The clinical pattern and outcome of renal failure in Sudanese children in Khartoum State .

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Research type: Research Paper

Authors: Mohamed, Amani Abdel Rahman .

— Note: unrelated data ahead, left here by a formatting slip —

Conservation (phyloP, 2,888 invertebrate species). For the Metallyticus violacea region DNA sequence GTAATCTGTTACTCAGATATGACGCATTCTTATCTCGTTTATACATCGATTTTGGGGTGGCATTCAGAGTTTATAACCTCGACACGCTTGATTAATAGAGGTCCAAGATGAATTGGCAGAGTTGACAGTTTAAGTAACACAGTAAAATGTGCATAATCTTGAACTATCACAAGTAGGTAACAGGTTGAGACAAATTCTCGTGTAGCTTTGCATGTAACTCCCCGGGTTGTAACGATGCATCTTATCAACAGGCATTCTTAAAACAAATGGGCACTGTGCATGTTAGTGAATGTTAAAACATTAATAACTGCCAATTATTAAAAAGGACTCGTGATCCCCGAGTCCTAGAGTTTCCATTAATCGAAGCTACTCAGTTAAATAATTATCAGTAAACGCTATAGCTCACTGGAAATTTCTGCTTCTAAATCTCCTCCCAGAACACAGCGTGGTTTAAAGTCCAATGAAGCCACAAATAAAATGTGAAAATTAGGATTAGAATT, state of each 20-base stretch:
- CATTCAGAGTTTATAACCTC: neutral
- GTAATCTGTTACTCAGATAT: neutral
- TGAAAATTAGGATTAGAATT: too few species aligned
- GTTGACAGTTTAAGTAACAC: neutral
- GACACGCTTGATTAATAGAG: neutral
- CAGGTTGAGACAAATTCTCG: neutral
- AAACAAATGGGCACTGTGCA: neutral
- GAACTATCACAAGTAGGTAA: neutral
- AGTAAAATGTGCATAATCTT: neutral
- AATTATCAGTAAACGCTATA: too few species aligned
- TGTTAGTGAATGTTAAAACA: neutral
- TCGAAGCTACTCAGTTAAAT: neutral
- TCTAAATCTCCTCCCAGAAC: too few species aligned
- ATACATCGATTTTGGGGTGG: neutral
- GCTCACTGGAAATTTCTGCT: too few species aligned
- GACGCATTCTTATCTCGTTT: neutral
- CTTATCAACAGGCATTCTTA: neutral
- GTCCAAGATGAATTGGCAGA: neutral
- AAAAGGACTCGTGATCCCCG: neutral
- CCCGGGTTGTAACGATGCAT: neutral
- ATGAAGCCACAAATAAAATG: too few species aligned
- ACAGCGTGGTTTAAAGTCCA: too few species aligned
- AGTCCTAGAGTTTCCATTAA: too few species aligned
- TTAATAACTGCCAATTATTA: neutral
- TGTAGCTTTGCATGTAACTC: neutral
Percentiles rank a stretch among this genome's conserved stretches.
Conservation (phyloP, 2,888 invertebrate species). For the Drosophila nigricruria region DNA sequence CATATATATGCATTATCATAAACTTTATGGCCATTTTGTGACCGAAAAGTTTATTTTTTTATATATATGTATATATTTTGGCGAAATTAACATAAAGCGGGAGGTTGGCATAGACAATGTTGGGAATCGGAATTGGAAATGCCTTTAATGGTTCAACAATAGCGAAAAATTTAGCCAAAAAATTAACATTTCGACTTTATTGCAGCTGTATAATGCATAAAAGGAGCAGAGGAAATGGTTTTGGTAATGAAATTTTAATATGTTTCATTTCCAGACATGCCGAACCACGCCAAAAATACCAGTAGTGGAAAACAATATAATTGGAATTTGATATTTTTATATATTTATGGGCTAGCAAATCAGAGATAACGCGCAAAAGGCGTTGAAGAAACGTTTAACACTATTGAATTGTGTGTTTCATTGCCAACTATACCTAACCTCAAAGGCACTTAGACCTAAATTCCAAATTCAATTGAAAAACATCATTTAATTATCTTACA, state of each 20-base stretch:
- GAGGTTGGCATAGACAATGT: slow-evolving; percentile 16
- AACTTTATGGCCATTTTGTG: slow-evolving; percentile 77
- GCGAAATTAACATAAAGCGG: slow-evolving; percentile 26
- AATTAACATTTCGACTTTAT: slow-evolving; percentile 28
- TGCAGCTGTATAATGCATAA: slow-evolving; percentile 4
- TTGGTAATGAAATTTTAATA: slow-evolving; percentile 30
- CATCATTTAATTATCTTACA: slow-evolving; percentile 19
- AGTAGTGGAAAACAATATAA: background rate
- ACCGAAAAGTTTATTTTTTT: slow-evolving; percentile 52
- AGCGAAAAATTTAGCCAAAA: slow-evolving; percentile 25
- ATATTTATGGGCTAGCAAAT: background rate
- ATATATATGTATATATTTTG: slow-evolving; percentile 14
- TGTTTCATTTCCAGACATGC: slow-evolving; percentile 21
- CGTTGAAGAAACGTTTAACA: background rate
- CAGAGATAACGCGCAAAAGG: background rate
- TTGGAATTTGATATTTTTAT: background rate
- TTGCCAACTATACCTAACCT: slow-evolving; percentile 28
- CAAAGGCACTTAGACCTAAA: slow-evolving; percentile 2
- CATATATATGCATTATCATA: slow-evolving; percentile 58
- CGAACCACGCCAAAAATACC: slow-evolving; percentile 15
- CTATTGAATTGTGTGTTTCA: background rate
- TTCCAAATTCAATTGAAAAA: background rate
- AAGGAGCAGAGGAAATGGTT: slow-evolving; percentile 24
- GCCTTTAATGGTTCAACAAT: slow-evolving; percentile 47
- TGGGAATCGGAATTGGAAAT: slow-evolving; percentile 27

Abstract: Renal failure is a serious illness affecting the lives of children and their families adversely. a prospective hospital based study was carried out in the period from May 1997 to June 1998. The aims of this study were to determine the clinical pattern of presentation of renal failure. Out come and cases. As well as to assess the growth of hte affected childre, their school performance and the family attitude towards the illness. It was conducted in patients admitted to Khartoum Children Emergency Hospital, Omdurman Children Emergency Hospital, Khartoum North Hospital, Soba University Hospital, and Ibn Sina Hospital. The study consisted of 87 children with renal failure aged one day up to sixteen years. Moreover there was a control group matched for age, sex and social class for comparative growth assessment (n equal 87). Renal failure occurred more commomly in males( 58.6 percent) than females. Most of the patients with renal failure (47.1 percent) were in the age group 10-16 years. The majority of the patients (71.3 percent) were from the Arab tribes. Oliguria was the commonest urinary symptom at presentation, found in (69 percent) of the patients. Gastrointestinal symptoms in form of nausea, anorexia and vomiting were almost universal occurring in (90.8 percent) of the patients. Pallor was the cardinal sign on examination dtected in (82.8 percent) of the patients. Puffy face and lower limb oedema occurred commonly, while ascitis was detected with lesser frequency (36.8 percent). No patient had signs of renal osteodystrophy. Acute renal failure occurred in (23 percenr while chronic renal failure in (77 percent) of the patients. The commonest causes of acute renal failure weere acute tubular necrosis (35 percent), acute glomerulonephritis in (25 percent), posterior urethral valve in (15 percent, haemolytic uraemic syndrome in (10 percent). (10 percent) of the patients had acute renal failure following severe dehydration, while in (5 percent) it occured as a consequence of abdominal surgery. Chronic glomerulonephritis was the commonest cause of chronic renal failure, found in (52.2 percent), followed by urinary calculi in (7.5 percent), chronic pyelonephritis (4.5 percent), polycystic disease of the kidney in (4.5 percent). Alport's syndrome in (3 percent) whereas nephrocalcinosis and Wilms' tumor occurred in (1.5 percent) of patients respectively. The cause of chronic renal failure was unidentified in (25.3 percent) of the patients. (26.5 percent) of patients were treated conservatively, (27.2 percent) were dialysed, I patient had renal transplant abroad. In this study (57.5 percent) of the patients improved, (27.6 percent) died, and (14.9 percent) were lost for follow up. Out of the 58 patients who were in the basic level education. (82.8 percent) left the school, (8.6 percent) were irregular attendants and another (8.6 percent) of patients were attending their schools regularly. Only (10.40) of the patients were of excellent standards at school. Only (10.3 percent) of the parents could afford to do the investigations in the successive admissions. All parents were apprehensive towards the illness of their children and as well all of them were concerned about their children's death. (31 percent) of the parents were inconvenient about the management because of the high cost (55.6 percent), lack of transplantation (29.6 percent) non explanation of the problem (11.1 percent) and the lack of expression of sympathy of the treating staff in (3.7 percent). There was significant reduction in growth parameters of patients with chronic renal failure, those with acute renal failure were less affected. Renal failure is a serious illness that affected the children. Malaria was a common precipitating cause of acute renal failure, that needs prevention and proper treatment. Heridofamilial causes of renal failure were not common. The burden on the family to care for the child was enormous. This necessitates a national multidisciplinary approach to improve the outcome.